“It’s just anecdotal reports, but they have all been positive. Folks are really pleasantly surprised with the bird numbers and the success they have been having,” Bogenschutz says. “I think that’s going to lead to probably our best bird harvest that we’ve had in a number of years.” Hunting hours for the pheasant season are 8 a-m until 4:30 p-m each day. The daily limit is three rooster pheasants. The season closes on January 10th.

(Radio Iowa)

Iowa early News Headlines: Thu., Nov. 27th 2014


November 27th, 2014 by Ric Hanson

Here is the latest Iowa news from The Associated Press

DES MOINES, Iowa (AP) — Governor Terry Branstad is facing hours of questions under oath about his administration’s treatment of a gay former state administrator. The governor was being questioned in a deposition Wednesday by an attorney for Chris Godfrey, the former workers’ compensation commissioner. Godfrey has filed a lawsuit against Branstad and aides alleging he was singled out for harsh treatment because he’s openly gay.

OMAHA, Neb. (AP) — A Nebraska bank president and an Iowa teenager who kept their cool and saved others will be honored during halftime of the Nebraska-Iowa “Heroes” football game on Friday. Gene Willers is president of Midwest Bank in Pilger, and on June 16th he saved eight people from an EF4 tornado. Eighteen-year-old Austin Benson of Winterset will be honored for helping a friend thrown from a horse last Fourth of July.

MASON CITY, Iowa (AP) — A Mason City clown who was in a coma for more than a week following an August car accident is on the road to recovery. As Happy the Clown, Anne Grady has been putting smiles on the faces of children and adults for the past 30 years. The Mason City Globe Gazette reports she was in a coma for 12 days after a multi-vehicle wreck on August 27th near Sheffield.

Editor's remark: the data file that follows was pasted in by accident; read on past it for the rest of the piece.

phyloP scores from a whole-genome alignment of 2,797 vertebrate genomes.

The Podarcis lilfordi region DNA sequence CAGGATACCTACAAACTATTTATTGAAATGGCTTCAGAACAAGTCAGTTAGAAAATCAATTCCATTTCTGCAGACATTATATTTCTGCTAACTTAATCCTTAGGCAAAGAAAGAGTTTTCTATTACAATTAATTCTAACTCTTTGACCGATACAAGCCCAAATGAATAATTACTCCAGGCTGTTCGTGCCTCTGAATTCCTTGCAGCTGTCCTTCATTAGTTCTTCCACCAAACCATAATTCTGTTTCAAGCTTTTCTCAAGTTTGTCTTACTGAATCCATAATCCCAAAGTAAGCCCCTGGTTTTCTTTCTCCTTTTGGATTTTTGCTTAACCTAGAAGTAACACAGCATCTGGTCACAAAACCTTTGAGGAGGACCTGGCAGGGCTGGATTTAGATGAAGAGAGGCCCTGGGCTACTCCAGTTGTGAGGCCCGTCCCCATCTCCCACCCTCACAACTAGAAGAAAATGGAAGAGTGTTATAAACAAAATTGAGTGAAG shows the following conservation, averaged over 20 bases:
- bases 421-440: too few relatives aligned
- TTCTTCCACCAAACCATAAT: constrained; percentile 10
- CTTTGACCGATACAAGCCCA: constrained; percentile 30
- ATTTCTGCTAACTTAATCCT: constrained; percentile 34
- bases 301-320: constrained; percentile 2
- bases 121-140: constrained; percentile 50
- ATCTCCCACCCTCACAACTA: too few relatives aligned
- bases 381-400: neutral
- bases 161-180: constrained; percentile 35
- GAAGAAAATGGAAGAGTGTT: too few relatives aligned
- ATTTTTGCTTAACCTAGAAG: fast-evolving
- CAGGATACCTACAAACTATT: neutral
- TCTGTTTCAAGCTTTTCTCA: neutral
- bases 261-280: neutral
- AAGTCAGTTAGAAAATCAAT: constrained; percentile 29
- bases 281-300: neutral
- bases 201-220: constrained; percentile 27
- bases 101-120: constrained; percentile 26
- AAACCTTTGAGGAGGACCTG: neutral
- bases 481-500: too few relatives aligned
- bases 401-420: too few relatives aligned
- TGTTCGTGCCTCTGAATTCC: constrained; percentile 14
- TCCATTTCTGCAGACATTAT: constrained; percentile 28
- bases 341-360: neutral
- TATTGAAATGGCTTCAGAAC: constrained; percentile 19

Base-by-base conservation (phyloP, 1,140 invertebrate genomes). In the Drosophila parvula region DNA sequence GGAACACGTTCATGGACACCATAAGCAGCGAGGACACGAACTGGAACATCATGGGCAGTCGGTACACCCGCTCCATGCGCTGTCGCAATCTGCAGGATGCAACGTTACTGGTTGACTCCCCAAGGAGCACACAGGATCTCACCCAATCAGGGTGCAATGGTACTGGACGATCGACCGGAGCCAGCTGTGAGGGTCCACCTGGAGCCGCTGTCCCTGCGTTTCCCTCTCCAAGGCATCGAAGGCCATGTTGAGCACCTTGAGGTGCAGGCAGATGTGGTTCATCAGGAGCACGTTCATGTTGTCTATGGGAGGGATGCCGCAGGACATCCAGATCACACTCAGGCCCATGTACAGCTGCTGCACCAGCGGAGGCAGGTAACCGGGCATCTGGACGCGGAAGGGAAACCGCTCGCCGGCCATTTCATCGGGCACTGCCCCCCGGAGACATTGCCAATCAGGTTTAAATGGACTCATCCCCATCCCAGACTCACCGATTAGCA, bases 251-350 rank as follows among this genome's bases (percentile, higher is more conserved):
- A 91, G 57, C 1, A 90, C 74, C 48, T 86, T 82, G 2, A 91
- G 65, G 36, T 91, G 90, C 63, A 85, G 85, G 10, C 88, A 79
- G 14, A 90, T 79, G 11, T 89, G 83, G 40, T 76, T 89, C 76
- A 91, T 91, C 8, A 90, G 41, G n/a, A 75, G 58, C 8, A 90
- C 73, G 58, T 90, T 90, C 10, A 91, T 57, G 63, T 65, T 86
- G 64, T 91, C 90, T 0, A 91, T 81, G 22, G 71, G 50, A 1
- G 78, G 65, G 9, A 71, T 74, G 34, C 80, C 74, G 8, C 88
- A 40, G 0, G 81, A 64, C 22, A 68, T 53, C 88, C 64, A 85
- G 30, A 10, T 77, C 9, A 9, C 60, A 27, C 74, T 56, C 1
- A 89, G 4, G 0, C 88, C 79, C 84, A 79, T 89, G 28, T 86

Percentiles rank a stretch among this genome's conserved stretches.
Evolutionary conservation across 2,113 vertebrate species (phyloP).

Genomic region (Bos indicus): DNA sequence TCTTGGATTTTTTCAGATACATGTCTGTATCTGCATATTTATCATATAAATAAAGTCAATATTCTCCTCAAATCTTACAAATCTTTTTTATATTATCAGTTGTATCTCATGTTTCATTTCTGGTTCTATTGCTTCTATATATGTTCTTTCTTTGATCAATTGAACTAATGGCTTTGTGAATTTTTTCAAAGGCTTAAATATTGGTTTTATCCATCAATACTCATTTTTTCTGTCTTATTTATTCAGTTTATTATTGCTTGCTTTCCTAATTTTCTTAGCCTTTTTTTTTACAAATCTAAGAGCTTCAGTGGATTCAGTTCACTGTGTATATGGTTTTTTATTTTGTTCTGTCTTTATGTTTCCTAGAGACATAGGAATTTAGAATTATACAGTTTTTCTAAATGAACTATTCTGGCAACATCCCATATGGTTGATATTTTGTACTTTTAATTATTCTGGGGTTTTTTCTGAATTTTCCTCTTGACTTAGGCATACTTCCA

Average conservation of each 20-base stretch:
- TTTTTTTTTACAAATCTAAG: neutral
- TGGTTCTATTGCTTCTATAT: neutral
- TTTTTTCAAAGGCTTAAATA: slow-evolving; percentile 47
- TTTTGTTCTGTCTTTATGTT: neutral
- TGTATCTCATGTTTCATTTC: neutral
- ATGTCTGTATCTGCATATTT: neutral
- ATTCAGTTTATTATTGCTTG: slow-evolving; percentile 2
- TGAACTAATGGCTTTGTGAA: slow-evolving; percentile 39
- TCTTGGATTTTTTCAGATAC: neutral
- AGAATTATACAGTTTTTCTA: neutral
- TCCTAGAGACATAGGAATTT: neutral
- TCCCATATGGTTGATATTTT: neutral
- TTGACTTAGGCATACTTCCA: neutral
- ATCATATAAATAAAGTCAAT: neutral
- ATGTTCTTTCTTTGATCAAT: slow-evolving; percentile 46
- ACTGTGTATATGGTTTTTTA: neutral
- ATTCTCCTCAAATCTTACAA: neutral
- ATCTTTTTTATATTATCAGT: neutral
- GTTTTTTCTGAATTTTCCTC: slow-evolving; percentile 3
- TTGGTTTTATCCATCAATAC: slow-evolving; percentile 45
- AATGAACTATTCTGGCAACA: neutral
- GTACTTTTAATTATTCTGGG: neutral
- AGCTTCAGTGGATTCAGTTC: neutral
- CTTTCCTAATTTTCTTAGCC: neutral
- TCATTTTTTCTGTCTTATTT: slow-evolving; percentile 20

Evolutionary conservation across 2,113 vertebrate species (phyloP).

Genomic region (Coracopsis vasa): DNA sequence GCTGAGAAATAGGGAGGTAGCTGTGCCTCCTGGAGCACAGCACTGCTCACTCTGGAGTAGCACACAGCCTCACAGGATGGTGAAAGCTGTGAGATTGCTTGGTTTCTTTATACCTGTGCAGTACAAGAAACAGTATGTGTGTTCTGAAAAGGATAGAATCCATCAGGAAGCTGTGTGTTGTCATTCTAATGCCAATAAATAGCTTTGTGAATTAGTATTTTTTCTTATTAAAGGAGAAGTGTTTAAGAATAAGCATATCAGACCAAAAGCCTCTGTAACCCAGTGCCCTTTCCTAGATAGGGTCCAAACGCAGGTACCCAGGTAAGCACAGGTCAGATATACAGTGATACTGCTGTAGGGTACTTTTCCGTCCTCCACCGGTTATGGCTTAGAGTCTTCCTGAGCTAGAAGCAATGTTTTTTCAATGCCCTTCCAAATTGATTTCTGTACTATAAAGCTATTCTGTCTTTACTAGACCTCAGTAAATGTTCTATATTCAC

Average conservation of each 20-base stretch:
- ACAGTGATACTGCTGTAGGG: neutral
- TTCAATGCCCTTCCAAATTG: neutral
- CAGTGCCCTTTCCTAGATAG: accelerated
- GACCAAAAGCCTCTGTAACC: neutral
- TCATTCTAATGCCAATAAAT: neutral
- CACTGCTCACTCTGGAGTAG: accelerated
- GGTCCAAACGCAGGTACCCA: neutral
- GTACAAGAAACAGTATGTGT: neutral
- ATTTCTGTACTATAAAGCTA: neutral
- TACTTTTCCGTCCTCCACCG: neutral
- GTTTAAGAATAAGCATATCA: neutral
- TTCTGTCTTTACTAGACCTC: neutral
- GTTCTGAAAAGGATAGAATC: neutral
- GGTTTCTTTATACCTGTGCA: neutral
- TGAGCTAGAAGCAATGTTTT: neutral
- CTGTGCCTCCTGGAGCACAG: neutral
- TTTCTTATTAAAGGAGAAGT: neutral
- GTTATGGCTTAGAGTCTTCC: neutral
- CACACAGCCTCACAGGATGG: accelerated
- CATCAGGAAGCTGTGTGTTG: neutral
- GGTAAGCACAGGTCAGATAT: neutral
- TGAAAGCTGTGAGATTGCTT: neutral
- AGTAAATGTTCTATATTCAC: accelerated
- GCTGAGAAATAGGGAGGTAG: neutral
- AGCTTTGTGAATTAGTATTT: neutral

DES MOINES, Iowa (AP) — A Cedar Rapids man has pleaded guilty to distributing heroin that caused an overdose death. Federal authorities announced the conviction on Wednesday. Ramon Freeman appeared in federal court Monday.

Montgomery County Arrest


November 26th, 2014 by admin

The Montgomery County Sheriff’s Department reports the arrest of a Villisca man Wednesday afternoon. 23 year old Jeremy Scott Dolph was arrested on charges of domestic assault from a reported incident the evening of November 25th. Dolph is being held on 3-hundred dollar bond.

Fremont County Arrest


November 26th, 2014 by admin

The Fremont County Sheriff’s Office is reporting the arrest of an Essex man. A report was received stating 37 year old Alan Burnison had followed the individual to his residence in the Barlett area from Exit 42 on Interstate 29 and would not leave. When officers arrived they observed Burnison sitting in his vehicle nearby and left upon their arrival. Burnison was stopped and found to be in possession of methamphetamine and drug paraphernalia. Burnison was subsequently arrested for possession of methamphetamine and drug paraphernalia. Burnison is being held at the Fremont County Jail on 13-hundred dollar bond.

Glenwood woman arrested Tuesday


November 26th, 2014 by Ric Hanson

The Glenwood Police Department reports the arrest on Tuesday of a woman wanted on a warrant. 25-year old Esperanza Cadena, of Glenwood, was arrested on a Mills county warrant for OWI 1st offense. Cadena’s bond was set at $1,000.